Screenwriters-turned-directors Glen Ficarra and John Requa are building quite the eclectic resume. They co-wrote the 2001 kiddie comedy Cats & Dogs, followed by two raunchy Billy Bob Thornton flicks: Bad Santa and Bad News Bears. The duo make their directing debut with their latest film, I Love You Phillip Morris.

Based on real-life events, the quirky story (which Ficarra and Requa adapted from Steve McVicker’s book, I Love You Phillip Morris: A True Story of Life, Love, and Prison Breaks) follows a con artist, Steven Russell (Jim Carrey), who, while in prison, falls madly in love with a fellow inmate, the titular Phillip Morris (Ewan McGregor). After Morris is released from prison, Russell escapes four times in order to reunite with him. The result is perhaps the most offbeat love story of the year.

Glenn Ficarra

Despite its A-list cast (which also includes Leslie Mann and Rodrigo Santoro), the film had an incredibly tough time finding a distributor. In fact, it took so long for the film to be released, that Ficarra and Requa already have another film in the can—Crazy, Stupid, Love—and set for release in April.

Just before the movie’s release, MM spoke with the moviemaking duo about how this unique story made it to the big screen and why it took so long to find its way.

John Requa

Kyle Rupprecht (MM): Why did you believe the wild true story as told in Steve McVicker’s book could be adapted into a film?

Glen Ficarra (GF): When a story comes along about a small-town Christian cop who comes out of the closet, becomes a con man and stages prison escapes to be with the love of his life, how can you say no? We knew it would be a challenge, but we also never thought anyone would actually make it, so we felt free to experiment. It was definitely difficult but we learned a tremendous amount in the process.

MM: What was the experience like working with Jim Carrey and Ewan McGregor? These are quirkier character types than they are usually known for playing. How did you work together during some of the more intimate scenes?

John Requa (JR): They are two incredible actors with two completely different methodologies—and it posed no difficulties at all. As writers we were used to having our work misrepresented, but we both commented almost daily that those two had an uncanny understanding of every nuance of every scene when they showed up. The intimate scenes were no different. They were treated as another day’s work and, because they were playing a couple in love, they were always keeping things giddy and light and fun.

MM: Since debuting at the 2009 Sundance Film Festival, the film has had quite a long road to distribution. What have been some of the challenges you’ve faced along that road? What advice would you give to other moviemakers about the current state of theatrical distribution?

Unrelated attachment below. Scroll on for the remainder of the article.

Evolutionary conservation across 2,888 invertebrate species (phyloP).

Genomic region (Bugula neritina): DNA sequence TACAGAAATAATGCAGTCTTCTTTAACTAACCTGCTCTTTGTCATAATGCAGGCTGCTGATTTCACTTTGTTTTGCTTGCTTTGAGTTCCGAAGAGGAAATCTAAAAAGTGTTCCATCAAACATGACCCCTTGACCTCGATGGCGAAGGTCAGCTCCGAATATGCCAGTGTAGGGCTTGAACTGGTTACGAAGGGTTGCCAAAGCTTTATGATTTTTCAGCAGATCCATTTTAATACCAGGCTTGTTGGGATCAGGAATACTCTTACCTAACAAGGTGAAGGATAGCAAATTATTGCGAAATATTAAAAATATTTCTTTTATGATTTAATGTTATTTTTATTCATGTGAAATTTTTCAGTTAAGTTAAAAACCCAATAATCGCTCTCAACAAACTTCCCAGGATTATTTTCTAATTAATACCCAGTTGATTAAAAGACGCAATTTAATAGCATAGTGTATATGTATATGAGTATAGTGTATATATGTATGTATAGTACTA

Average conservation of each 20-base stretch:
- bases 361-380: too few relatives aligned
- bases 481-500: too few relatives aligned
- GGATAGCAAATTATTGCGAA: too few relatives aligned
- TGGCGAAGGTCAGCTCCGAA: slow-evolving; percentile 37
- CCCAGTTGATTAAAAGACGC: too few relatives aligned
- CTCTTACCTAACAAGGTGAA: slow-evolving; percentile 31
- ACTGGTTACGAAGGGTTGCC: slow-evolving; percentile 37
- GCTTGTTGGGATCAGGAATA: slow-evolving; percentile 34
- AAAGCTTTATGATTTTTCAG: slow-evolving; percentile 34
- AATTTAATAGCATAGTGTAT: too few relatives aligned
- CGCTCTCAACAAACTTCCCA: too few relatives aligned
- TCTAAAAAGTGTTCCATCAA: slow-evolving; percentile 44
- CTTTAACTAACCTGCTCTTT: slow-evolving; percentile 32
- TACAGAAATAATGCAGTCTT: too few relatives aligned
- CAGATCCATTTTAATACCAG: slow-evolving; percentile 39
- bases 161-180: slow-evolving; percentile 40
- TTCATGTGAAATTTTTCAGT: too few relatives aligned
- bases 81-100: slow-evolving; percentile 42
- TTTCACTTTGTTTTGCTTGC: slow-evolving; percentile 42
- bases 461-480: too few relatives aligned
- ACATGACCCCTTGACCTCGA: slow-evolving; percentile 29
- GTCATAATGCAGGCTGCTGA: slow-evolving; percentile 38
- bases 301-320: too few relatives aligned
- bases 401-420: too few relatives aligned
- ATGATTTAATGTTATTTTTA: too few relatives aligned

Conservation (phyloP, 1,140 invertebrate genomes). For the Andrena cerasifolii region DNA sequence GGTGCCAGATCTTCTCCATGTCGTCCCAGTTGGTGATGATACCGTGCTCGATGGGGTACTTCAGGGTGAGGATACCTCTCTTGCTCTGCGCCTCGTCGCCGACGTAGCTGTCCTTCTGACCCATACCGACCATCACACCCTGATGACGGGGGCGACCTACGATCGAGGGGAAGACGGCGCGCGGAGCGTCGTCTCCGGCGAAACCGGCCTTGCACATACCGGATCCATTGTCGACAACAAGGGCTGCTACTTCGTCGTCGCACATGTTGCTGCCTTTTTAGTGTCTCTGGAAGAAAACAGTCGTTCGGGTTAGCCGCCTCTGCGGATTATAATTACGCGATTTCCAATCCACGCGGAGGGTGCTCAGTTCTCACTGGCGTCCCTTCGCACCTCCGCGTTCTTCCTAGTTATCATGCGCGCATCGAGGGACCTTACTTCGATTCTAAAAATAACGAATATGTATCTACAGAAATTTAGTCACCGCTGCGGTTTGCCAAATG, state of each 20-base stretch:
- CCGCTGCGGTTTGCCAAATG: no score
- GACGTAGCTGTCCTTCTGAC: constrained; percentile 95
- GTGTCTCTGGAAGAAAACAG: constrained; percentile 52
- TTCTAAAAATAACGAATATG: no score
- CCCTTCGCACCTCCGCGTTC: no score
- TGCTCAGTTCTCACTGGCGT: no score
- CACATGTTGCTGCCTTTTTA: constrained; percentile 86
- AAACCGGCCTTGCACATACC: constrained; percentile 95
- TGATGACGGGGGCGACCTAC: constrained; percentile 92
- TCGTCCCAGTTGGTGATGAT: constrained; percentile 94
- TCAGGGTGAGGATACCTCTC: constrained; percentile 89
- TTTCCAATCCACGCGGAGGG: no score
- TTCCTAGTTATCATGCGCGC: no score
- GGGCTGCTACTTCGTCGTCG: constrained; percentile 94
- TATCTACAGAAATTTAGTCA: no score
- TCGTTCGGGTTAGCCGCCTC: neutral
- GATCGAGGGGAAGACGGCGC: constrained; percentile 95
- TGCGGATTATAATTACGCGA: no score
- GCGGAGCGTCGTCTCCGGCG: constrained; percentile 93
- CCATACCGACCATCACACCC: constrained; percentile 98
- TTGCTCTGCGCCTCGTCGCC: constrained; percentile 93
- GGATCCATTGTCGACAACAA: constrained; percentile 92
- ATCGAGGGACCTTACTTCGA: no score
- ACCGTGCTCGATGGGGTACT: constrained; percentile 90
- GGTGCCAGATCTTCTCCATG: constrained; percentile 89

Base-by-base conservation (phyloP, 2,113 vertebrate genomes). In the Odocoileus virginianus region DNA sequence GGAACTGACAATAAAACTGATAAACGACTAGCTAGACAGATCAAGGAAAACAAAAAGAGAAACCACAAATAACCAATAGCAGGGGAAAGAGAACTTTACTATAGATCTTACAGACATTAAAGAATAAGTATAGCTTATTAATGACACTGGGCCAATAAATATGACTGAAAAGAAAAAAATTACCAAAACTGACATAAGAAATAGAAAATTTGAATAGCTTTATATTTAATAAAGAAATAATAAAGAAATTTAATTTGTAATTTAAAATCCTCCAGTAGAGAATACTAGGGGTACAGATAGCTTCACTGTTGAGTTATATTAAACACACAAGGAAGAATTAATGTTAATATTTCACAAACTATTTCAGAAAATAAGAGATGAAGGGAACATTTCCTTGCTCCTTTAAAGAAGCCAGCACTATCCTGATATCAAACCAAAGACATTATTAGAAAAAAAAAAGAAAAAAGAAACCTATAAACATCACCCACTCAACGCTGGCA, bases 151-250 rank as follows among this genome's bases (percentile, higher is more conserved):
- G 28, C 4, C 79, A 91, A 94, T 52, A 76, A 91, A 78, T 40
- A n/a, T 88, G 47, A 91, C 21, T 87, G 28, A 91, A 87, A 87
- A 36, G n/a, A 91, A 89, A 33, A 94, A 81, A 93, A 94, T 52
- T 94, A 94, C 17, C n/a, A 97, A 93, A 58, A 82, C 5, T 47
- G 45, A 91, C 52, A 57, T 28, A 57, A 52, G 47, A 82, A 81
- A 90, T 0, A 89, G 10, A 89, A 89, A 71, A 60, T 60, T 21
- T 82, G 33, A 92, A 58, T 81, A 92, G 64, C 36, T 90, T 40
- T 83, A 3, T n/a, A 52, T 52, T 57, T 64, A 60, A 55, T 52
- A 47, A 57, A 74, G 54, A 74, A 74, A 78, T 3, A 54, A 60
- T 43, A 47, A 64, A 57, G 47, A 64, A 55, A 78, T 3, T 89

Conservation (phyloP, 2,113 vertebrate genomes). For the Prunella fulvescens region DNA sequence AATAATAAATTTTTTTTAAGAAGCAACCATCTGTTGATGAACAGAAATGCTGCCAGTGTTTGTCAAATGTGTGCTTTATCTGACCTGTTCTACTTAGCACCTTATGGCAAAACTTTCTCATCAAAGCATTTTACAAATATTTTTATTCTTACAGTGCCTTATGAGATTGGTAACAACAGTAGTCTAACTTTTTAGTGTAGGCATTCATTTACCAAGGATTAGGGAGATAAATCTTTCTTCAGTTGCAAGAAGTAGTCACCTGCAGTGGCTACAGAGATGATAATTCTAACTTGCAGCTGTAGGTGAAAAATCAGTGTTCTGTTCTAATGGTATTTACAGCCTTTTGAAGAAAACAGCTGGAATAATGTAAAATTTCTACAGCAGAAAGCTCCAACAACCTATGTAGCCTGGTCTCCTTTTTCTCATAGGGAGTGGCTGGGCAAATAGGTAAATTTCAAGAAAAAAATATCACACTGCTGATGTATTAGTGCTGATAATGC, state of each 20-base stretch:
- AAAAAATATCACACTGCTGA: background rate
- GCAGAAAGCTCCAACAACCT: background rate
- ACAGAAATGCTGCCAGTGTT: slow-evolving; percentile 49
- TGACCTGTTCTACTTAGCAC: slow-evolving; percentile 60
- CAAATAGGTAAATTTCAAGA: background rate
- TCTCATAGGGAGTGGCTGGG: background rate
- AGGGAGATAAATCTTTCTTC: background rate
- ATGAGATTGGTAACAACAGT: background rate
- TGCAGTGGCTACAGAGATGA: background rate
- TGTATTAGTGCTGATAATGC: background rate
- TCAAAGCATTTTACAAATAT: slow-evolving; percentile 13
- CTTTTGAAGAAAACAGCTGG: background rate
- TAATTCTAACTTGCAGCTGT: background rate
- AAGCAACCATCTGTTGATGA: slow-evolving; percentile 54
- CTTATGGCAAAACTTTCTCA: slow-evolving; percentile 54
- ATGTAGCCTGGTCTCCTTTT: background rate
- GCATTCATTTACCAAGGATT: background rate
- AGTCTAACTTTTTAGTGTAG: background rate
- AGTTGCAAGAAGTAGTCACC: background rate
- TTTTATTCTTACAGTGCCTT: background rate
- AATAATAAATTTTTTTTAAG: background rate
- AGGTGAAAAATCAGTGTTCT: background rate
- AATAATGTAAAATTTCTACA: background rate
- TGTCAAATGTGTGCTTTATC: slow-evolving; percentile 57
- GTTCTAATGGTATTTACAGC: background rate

GF: In many ways we were the victims of a collapsing sector of the film business. Between the economy, shady speculators, companies unwilling to take a chance on a homosexual-themed project and, frankly, homophobia in general, we had very little room to maneuver.

JR: Independent film as we knew it is virtually dead. When the big studios took to the fad and gobbled up the independent companies (and then closed them), there was nothing left. Also DVD sales plummeting destroyed the financing model. The old financing structures and distribution—they are all in a precarious state of flux. However, in this world of 3-D and mega-budgets, it seems the market for small films may open up again. They are too small for the conglomerates but not for entrepreneurs. Here’s hoping someone figures it out.

MM: What’s the most valuable lesson you’ve learned throughout the process of making this film—from conception to exhibition?

GF: Work with a French financier that happens to be run by a great filmmaker (Luc Besson’s EuropaCorp). They give you complete creative freedom! We kept thinking someone was going to tell us to change things and it just never happened.

JR: Secondly, the complete devotion and commitment of a mega movie star like Jim Carrey for no money doesn’t hurt either…

MM: Ultimately, what do you hope audiences gain from I Love You Phillip Morris? What’s your ultimate goal for the film?

FR: Put simply, we want people to enjoy it. It’s a bizarre and outrageous story about the power of love and that, in and of itself, is something to behold.